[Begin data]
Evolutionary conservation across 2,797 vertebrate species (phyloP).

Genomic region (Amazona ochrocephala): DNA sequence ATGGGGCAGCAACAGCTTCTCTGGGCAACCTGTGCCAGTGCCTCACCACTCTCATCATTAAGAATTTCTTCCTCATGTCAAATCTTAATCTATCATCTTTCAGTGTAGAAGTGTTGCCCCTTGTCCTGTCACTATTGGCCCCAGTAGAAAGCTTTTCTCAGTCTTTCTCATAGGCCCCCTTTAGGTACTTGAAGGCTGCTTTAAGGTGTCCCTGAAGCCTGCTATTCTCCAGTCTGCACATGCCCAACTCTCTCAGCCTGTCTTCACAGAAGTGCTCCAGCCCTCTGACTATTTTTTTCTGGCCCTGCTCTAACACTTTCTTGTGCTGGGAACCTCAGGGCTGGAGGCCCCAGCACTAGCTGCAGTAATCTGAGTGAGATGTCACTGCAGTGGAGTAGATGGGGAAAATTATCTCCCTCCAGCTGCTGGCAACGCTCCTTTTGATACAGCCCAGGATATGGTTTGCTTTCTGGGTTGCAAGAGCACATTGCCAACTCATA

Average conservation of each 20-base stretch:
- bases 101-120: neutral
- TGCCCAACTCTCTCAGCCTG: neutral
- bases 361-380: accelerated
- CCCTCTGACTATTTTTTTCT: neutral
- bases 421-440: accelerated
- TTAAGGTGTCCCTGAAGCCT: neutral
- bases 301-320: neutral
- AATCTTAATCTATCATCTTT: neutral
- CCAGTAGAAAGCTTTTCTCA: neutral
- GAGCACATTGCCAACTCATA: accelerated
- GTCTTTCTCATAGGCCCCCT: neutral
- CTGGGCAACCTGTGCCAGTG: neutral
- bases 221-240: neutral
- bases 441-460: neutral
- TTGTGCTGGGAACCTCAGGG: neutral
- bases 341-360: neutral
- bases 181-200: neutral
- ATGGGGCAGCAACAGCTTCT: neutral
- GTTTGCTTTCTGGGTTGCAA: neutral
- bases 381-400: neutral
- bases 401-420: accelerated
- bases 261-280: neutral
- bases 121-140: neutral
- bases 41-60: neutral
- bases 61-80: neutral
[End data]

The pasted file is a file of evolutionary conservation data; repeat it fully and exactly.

Evolutionary conservation across 2,797 vertebrate species (phyloP).

Genomic region (Amazona ochrocephala): DNA sequence ATGGGGCAGCAACAGCTTCTCTGGGCAACCTGTGCCAGTGCCTCACCACTCTCATCATTAAGAATTTCTTCCTCATGTCAAATCTTAATCTATCATCTTTCAGTGTAGAAGTGTTGCCCCTTGTCCTGTCACTATTGGCCCCAGTAGAAAGCTTTTCTCAGTCTTTCTCATAGGCCCCCTTTAGGTACTTGAAGGCTGCTTTAAGGTGTCCCTGAAGCCTGCTATTCTCCAGTCTGCACATGCCCAACTCTCTCAGCCTGTCTTCACAGAAGTGCTCCAGCCCTCTGACTATTTTTTTCTGGCCCTGCTCTAACACTTTCTTGTGCTGGGAACCTCAGGGCTGGAGGCCCCAGCACTAGCTGCAGTAATCTGAGTGAGATGTCACTGCAGTGGAGTAGATGGGGAAAATTATCTCCCTCCAGCTGCTGGCAACGCTCCTTTTGATACAGCCCAGGATATGGTTTGCTTTCTGGGTTGCAAGAGCACATTGCCAACTCATA

Average conservation of each 20-base stretch:
- bases 101-120: neutral
- TGCCCAACTCTCTCAGCCTG: neutral
- bases 361-380: accelerated
- CCCTCTGACTATTTTTTTCT: neutral
- bases 421-440: accelerated
- TTAAGGTGTCCCTGAAGCCT: neutral
- bases 301-320: neutral
- AATCTTAATCTATCATCTTT: neutral
- CCAGTAGAAAGCTTTTCTCA: neutral
- GAGCACATTGCCAACTCATA: accelerated
- GTCTTTCTCATAGGCCCCCT: neutral
- CTGGGCAACCTGTGCCAGTG: neutral
- bases 221-240: neutral
- bases 441-460: neutral
- TTGTGCTGGGAACCTCAGGG: neutral
- bases 341-360: neutral
- bases 181-200: neutral
- ATGGGGCAGCAACAGCTTCT: neutral
- GTTTGCTTTCTGGGTTGCAA: neutral
- bases 381-400: neutral
- bases 401-420: accelerated
- bases 261-280: neutral
- bases 121-140: neutral
- bases 41-60: neutral
- bases 61-80: neutral